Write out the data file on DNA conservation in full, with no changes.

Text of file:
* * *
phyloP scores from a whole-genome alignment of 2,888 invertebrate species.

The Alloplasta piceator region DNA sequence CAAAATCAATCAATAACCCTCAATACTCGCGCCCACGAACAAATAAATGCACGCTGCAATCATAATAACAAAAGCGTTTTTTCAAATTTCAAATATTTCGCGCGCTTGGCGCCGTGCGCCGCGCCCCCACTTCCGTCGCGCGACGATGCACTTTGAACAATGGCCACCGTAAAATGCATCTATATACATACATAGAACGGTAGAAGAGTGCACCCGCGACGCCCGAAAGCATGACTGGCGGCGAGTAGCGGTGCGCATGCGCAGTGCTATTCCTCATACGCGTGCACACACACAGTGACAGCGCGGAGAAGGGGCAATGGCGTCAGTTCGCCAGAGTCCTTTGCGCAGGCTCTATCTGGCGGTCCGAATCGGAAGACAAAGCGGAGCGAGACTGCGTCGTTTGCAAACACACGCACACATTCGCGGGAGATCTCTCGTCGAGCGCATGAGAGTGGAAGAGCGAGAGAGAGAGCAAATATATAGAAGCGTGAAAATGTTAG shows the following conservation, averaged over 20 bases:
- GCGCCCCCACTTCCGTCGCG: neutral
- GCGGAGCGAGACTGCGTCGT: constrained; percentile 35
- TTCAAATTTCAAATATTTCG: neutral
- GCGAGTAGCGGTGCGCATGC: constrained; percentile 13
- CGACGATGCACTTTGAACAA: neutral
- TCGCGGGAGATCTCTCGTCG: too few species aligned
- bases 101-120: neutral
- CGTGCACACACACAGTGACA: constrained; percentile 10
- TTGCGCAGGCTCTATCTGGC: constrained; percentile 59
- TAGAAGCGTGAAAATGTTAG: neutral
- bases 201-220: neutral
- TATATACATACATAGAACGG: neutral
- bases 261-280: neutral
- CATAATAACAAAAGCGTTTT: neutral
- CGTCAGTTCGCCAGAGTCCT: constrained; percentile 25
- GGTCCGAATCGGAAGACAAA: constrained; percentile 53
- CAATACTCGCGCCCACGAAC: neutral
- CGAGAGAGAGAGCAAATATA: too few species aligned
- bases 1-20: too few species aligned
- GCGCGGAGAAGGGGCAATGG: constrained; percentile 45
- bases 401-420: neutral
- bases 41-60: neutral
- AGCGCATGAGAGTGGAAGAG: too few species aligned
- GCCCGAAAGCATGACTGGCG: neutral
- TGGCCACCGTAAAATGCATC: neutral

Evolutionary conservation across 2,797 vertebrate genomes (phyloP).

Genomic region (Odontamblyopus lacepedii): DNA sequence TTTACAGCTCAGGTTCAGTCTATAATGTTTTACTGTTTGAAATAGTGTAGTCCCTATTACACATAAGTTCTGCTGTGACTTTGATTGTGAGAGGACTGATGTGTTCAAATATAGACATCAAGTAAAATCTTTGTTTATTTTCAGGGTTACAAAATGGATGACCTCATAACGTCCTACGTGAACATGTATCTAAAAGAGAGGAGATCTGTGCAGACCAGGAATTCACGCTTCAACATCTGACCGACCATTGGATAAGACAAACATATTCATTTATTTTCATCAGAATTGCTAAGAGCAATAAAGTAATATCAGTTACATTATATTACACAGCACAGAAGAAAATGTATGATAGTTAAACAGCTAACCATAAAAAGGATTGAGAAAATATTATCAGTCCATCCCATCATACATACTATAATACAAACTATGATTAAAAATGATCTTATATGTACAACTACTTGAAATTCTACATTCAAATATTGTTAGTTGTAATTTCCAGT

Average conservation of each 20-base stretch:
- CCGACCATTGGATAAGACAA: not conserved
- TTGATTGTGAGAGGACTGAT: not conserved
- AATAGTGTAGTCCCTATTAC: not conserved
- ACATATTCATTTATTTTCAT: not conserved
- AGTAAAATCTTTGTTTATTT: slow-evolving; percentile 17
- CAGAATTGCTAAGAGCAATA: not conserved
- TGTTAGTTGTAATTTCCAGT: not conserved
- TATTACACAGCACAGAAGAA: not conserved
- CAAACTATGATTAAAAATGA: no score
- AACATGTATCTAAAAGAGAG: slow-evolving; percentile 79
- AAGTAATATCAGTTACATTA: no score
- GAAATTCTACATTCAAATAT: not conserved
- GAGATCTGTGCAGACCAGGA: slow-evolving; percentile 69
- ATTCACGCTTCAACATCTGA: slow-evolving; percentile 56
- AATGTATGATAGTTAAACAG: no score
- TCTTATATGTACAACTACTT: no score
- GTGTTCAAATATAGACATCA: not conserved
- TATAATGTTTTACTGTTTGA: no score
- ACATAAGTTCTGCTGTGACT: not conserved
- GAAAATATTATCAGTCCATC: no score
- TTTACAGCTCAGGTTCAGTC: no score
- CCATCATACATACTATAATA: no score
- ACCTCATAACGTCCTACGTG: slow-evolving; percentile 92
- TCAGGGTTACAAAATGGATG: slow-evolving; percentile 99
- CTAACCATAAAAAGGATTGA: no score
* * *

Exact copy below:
phyloP scores from a whole-genome alignment of 2,888 invertebrate species.

The Alloplasta piceator region DNA sequence CAAAATCAATCAATAACCCTCAATACTCGCGCCCACGAACAAATAAATGCACGCTGCAATCATAATAACAAAAGCGTTTTTTCAAATTTCAAATATTTCGCGCGCTTGGCGCCGTGCGCCGCGCCCCCACTTCCGTCGCGCGACGATGCACTTTGAACAATGGCCACCGTAAAATGCATCTATATACATACATAGAACGGTAGAAGAGTGCACCCGCGACGCCCGAAAGCATGACTGGCGGCGAGTAGCGGTGCGCATGCGCAGTGCTATTCCTCATACGCGTGCACACACACAGTGACAGCGCGGAGAAGGGGCAATGGCGTCAGTTCGCCAGAGTCCTTTGCGCAGGCTCTATCTGGCGGTCCGAATCGGAAGACAAAGCGGAGCGAGACTGCGTCGTTTGCAAACACACGCACACATTCGCGGGAGATCTCTCGTCGAGCGCATGAGAGTGGAAGAGCGAGAGAGAGAGCAAATATATAGAAGCGTGAAAATGTTAG shows the following conservation, averaged over 20 bases:
- GCGCCCCCACTTCCGTCGCG: neutral
- GCGGAGCGAGACTGCGTCGT: constrained; percentile 35
- TTCAAATTTCAAATATTTCG: neutral
- GCGAGTAGCGGTGCGCATGC: constrained; percentile 13
- CGACGATGCACTTTGAACAA: neutral
- TCGCGGGAGATCTCTCGTCG: too few species aligned
- bases 101-120: neutral
- CGTGCACACACACAGTGACA: constrained; percentile 10
- TTGCGCAGGCTCTATCTGGC: constrained; percentile 59
- TAGAAGCGTGAAAATGTTAG: neutral
- bases 201-220: neutral
- TATATACATACATAGAACGG: neutral
- bases 261-280: neutral
- CATAATAACAAAAGCGTTTT: neutral
- CGTCAGTTCGCCAGAGTCCT: constrained; percentile 25
- GGTCCGAATCGGAAGACAAA: constrained; percentile 53
- CAATACTCGCGCCCACGAAC: neutral
- CGAGAGAGAGAGCAAATATA: too few species aligned
- bases 1-20: too few species aligned
- GCGCGGAGAAGGGGCAATGG: constrained; percentile 45
- bases 401-420: neutral
- bases 41-60: neutral
- AGCGCATGAGAGTGGAAGAG: too few species aligned
- GCCCGAAAGCATGACTGGCG: neutral
- TGGCCACCGTAAAATGCATC: neutral

Evolutionary conservation across 2,797 vertebrate genomes (phyloP).

Genomic region (Odontamblyopus lacepedii): DNA sequence TTTACAGCTCAGGTTCAGTCTATAATGTTTTACTGTTTGAAATAGTGTAGTCCCTATTACACATAAGTTCTGCTGTGACTTTGATTGTGAGAGGACTGATGTGTTCAAATATAGACATCAAGTAAAATCTTTGTTTATTTTCAGGGTTACAAAATGGATGACCTCATAACGTCCTACGTGAACATGTATCTAAAAGAGAGGAGATCTGTGCAGACCAGGAATTCACGCTTCAACATCTGACCGACCATTGGATAAGACAAACATATTCATTTATTTTCATCAGAATTGCTAAGAGCAATAAAGTAATATCAGTTACATTATATTACACAGCACAGAAGAAAATGTATGATAGTTAAACAGCTAACCATAAAAAGGATTGAGAAAATATTATCAGTCCATCCCATCATACATACTATAATACAAACTATGATTAAAAATGATCTTATATGTACAACTACTTGAAATTCTACATTCAAATATTGTTAGTTGTAATTTCCAGT

Average conservation of each 20-base stretch:
- CCGACCATTGGATAAGACAA: not conserved
- TTGATTGTGAGAGGACTGAT: not conserved
- AATAGTGTAGTCCCTATTAC: not conserved
- ACATATTCATTTATTTTCAT: not conserved
- AGTAAAATCTTTGTTTATTT: slow-evolving; percentile 17
- CAGAATTGCTAAGAGCAATA: not conserved
- TGTTAGTTGTAATTTCCAGT: not conserved
- TATTACACAGCACAGAAGAA: not conserved
- CAAACTATGATTAAAAATGA: no score
- AACATGTATCTAAAAGAGAG: slow-evolving; percentile 79
- AAGTAATATCAGTTACATTA: no score
- GAAATTCTACATTCAAATAT: not conserved
- GAGATCTGTGCAGACCAGGA: slow-evolving; percentile 69
- ATTCACGCTTCAACATCTGA: slow-evolving; percentile 56
- AATGTATGATAGTTAAACAG: no score
- TCTTATATGTACAACTACTT: no score
- GTGTTCAAATATAGACATCA: not conserved
- TATAATGTTTTACTGTTTGA: no score
- ACATAAGTTCTGCTGTGACT: not conserved
- GAAAATATTATCAGTCCATC: no score
- TTTACAGCTCAGGTTCAGTC: no score
- CCATCATACATACTATAATA: no score
- ACCTCATAACGTCCTACGTG: slow-evolving; percentile 92
- TCAGGGTTACAAAATGGATG: slow-evolving; percentile 99
- CTAACCATAAAAAGGATTGA: no score